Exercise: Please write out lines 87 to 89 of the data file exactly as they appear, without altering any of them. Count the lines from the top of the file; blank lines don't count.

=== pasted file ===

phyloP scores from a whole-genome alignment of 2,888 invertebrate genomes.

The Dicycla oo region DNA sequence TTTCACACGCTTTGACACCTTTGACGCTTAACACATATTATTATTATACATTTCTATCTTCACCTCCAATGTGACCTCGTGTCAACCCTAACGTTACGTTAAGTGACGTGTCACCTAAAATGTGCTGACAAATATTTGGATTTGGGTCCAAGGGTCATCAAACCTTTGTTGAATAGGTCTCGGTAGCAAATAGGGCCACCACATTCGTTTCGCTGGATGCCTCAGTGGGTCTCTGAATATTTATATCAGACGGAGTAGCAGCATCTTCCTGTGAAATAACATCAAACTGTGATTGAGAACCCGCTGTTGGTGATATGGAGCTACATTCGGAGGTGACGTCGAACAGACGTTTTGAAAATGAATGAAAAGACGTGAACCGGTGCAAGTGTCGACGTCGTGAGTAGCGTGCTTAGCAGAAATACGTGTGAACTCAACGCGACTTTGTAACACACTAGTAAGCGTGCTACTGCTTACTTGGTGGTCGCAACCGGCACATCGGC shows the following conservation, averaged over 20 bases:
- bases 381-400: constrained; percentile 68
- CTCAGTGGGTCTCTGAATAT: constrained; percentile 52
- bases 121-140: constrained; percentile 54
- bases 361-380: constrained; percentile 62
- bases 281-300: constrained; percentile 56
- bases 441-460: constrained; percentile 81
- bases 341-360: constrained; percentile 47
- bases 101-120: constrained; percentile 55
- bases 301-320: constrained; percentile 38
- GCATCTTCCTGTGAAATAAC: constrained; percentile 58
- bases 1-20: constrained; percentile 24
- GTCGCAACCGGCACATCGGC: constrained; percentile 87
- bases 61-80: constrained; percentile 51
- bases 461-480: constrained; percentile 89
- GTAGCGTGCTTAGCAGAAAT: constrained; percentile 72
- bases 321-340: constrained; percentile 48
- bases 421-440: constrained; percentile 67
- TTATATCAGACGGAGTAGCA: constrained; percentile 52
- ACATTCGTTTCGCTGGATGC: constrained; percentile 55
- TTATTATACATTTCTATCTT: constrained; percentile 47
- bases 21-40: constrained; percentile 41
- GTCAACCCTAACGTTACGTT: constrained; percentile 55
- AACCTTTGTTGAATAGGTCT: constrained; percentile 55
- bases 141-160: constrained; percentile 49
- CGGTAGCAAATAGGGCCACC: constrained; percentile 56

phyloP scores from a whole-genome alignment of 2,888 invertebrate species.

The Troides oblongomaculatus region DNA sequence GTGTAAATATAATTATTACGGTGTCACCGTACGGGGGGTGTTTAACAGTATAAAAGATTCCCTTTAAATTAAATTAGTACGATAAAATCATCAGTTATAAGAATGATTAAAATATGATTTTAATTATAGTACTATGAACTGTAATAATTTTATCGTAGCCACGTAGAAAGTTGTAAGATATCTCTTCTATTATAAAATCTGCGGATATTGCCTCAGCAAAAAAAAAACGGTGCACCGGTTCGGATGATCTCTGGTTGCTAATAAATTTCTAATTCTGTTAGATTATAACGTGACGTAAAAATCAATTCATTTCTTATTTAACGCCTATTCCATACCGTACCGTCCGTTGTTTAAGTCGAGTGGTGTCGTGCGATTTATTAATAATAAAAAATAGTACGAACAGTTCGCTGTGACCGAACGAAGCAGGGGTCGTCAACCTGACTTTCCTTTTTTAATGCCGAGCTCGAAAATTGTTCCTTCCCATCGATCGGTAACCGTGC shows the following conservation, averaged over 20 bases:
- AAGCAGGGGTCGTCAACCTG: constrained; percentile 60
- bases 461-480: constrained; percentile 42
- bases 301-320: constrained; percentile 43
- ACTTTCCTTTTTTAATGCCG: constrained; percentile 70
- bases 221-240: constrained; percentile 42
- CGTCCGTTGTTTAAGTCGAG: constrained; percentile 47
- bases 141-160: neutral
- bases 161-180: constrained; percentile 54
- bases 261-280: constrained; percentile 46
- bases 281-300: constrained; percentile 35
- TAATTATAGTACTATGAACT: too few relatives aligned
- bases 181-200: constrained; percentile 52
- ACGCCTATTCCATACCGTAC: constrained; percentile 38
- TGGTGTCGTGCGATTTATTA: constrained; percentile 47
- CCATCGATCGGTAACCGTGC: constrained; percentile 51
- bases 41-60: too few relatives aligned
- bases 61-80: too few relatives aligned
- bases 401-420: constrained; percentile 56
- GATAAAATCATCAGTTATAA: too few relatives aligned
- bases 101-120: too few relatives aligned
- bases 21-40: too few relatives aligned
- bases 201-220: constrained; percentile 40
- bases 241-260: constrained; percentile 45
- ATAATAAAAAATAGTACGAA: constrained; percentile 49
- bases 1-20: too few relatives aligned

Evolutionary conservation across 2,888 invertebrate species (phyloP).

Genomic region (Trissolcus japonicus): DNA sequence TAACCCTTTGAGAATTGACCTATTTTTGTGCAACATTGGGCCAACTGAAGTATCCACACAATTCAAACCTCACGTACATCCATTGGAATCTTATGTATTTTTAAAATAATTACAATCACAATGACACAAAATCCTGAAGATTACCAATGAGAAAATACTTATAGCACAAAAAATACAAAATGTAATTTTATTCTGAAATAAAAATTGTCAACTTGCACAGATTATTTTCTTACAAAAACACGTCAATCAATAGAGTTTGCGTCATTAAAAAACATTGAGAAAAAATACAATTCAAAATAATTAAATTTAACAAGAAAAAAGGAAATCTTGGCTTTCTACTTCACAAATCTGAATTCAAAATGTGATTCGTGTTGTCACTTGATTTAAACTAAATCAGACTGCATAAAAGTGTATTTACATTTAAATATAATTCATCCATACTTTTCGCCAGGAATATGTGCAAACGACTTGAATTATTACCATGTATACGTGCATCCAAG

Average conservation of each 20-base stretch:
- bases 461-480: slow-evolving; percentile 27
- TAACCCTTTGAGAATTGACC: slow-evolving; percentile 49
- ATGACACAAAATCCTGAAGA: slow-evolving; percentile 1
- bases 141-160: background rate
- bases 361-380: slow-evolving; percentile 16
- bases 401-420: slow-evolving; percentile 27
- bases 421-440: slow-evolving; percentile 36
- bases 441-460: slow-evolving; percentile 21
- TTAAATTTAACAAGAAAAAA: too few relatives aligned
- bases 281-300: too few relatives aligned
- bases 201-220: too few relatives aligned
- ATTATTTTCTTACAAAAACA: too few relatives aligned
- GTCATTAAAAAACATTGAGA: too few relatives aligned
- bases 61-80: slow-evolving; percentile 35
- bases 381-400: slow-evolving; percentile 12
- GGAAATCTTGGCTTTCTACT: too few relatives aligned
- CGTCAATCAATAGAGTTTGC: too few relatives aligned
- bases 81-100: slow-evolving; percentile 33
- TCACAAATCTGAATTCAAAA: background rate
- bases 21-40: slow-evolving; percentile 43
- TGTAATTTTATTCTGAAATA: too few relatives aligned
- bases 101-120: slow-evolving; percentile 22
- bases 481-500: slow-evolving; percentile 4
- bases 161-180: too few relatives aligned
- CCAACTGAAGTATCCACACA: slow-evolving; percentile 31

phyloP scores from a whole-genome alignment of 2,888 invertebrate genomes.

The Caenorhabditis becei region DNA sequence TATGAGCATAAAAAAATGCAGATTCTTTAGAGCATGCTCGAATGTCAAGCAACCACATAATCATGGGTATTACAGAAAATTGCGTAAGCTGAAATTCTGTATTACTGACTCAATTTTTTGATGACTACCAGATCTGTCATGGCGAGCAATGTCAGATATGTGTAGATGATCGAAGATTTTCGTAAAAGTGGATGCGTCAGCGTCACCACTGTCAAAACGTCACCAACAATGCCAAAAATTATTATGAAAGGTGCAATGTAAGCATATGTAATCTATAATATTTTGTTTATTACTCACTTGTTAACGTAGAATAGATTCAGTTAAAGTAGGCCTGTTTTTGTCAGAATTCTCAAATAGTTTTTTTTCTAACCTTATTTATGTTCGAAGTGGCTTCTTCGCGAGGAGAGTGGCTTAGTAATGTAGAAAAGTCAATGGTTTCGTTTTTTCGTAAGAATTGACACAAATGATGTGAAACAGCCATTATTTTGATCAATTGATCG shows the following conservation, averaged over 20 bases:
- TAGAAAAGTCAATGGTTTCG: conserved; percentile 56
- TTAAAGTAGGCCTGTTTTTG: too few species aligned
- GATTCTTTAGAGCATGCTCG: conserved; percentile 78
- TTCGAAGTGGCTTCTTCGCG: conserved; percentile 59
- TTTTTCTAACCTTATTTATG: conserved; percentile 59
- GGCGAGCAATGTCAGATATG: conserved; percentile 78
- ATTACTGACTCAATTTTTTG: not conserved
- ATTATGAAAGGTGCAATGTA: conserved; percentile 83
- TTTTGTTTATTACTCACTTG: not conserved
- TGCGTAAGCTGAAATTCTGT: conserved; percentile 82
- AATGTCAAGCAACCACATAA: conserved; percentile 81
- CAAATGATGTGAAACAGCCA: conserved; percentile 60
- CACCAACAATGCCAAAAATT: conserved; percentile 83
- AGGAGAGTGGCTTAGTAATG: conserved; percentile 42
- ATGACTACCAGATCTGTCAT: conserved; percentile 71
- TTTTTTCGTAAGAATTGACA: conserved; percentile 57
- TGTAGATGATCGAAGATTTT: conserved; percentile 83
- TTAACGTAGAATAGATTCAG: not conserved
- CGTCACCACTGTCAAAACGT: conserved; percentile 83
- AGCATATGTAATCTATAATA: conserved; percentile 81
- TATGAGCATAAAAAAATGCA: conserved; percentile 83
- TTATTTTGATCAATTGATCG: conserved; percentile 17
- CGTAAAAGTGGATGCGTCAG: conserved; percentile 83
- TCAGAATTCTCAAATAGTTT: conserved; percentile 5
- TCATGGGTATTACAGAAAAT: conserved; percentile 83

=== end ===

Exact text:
- GATTCTTTAGAGCATGCTCG: conserved; percentile 78
- TTCGAAGTGGCTTCTTCGCG: conserved; percentile 59
- TTTTTCTAACCTTATTTATG: conserved; percentile 59